Current reports show that even the release of a small fraction of the contents of a nuclear waste cask during an accident could contaminate 42 square miles and if it occurs in a city (which is the greatest likelihood) require over $9.5 billion per square mile to clean up. Knowing this, the nuclear industry has lobbied to create laws exempting them from any liability once the nuclear waste has left the reactor. It will be the U.S. taxpayers who will be paying the huge cleanup costs.

Over 1/3 of our nation's populations lives near these radioactive highway routes threatened by these accidents waiting to happen. For cities like Las Vegas and Salt Lake City the danger is even greater, as all of these shipments would pass close to schools, businesses and homes with hundreds of thousands exposed to the potential radioactive disaster waiting to happen.

The Price Anderson Act limits radioactive waste companies' liability for accidents to $9.4 billion. Clean-up costs for an accident with this waste are estimated at $14 to $313 billion by the State of Utah's Dept. of Environmental Quality.

What MapScience.org says about Texas and Yucca Mtn:
Transporting nuclear waste to Nevada does not get rid of nuclear waste in Texas. Instead, shipping high level nuclear waste to Yucca Mountain adds new transportation security risks that residents of Texas will have to deal with for 38 years beginning in 2010.
• The Comanche Peak and South Texas Project reactors in Texas will still have 1,637 and 1,307 metric tons of high level nuclear waste on-site when the Yucca Mountain Project is completed.

• When the Yucca Mountain Project is completed there will be roughly the same amount of high level nuclear waste at power plants across the country as there is today.

• The only reactors that will get rid of their waste completely, according to the Department of Energy, are those that are closed today.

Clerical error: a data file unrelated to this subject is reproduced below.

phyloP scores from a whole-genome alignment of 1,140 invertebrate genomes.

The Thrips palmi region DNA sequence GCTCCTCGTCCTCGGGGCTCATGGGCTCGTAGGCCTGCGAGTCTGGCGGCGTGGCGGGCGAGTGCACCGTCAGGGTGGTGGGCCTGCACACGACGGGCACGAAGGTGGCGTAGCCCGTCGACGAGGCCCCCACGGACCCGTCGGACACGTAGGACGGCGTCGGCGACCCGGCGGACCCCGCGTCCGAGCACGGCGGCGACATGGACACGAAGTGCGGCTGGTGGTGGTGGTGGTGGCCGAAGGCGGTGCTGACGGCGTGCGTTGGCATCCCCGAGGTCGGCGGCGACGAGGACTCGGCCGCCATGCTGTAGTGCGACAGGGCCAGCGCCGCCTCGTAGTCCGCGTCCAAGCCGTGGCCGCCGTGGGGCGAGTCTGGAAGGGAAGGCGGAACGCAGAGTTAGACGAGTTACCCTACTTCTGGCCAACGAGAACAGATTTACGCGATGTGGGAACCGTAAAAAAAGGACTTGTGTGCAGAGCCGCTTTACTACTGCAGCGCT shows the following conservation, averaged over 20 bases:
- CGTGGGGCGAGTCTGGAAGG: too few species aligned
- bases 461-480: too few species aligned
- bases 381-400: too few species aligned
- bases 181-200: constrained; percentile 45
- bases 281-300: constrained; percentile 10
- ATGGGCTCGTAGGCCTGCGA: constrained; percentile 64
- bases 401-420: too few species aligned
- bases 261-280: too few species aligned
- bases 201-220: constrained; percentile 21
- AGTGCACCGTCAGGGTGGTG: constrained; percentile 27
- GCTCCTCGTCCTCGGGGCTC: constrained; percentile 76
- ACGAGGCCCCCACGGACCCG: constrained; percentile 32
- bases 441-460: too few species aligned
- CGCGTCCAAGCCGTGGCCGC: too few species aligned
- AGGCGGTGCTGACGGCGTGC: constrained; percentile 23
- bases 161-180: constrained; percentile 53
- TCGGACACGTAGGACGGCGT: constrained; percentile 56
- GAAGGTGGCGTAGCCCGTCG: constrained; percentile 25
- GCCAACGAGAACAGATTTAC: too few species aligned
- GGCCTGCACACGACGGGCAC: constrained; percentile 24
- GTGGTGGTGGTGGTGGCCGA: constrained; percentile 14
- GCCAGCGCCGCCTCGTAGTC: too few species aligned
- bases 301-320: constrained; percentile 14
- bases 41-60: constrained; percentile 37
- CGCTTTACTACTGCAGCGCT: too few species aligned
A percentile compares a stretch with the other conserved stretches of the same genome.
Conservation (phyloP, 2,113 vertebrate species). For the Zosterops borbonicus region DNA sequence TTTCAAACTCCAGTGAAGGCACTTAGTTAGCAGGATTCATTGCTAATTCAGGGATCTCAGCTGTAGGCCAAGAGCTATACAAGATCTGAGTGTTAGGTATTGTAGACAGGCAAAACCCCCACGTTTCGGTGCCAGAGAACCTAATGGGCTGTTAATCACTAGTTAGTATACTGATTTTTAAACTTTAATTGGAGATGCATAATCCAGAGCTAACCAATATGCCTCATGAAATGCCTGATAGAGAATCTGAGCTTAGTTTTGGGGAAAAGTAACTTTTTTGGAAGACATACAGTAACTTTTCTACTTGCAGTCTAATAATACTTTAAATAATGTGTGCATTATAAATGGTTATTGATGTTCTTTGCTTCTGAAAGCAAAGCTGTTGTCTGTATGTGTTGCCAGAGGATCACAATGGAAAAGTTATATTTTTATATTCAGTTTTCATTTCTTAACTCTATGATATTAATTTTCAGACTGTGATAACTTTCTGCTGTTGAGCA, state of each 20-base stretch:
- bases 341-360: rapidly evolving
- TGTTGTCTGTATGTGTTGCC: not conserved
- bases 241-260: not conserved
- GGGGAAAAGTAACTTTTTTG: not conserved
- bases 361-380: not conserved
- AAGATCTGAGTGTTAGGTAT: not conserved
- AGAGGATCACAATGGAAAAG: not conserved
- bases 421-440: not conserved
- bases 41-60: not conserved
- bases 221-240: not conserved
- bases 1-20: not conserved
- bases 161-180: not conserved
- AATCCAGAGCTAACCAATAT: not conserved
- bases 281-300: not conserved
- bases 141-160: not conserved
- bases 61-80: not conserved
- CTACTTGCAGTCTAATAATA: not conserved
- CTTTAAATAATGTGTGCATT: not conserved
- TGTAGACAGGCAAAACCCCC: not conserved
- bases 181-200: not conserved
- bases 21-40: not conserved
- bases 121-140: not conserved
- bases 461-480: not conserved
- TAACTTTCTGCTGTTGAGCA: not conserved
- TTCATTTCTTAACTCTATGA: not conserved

• High-level nuclear waste in Texas now - 1,141 metric tons. High-level nuclear waste in Texas if Yucca Mt. Project proceeds to completion - 2,944 metric tons.

Shipping 77,000 metric tons of high level nuclear waste to Yucca Mountain means thousands of nuclear waste shipments through Texas, many from out of state. The proposed routes move potentially lethal nuclear waste through Texas's major population centers including Dallas, Fort Worth, Houston, San Antonio, and El Paso.
• By truck:
8,411 truck shipments over 38 years or an average of 234 truck shipments a year.
69 percent of these shipments (5,798) will come from outside of Texas.

• By rail:
12,570 train shipments over 38 years or an average of 349 train shipments a year.
96 percent of these shipments (12,111) will come from outside of Texas.

Millions of Texas residents are at risk of exposure to deadly nuclear radiation is if there is an accident or terrorist attack. In Texas:
• 2,336,290 people live within 1 mile of the Department of Energy's proposed high level nuclear waste transportation routes. 8,003,276 people live within 5 miles.

• 599 schools are within 1 mile of the Department of Energy's proposed high level nuclear waste transportation routes. 1,414 schools are within 5 miles.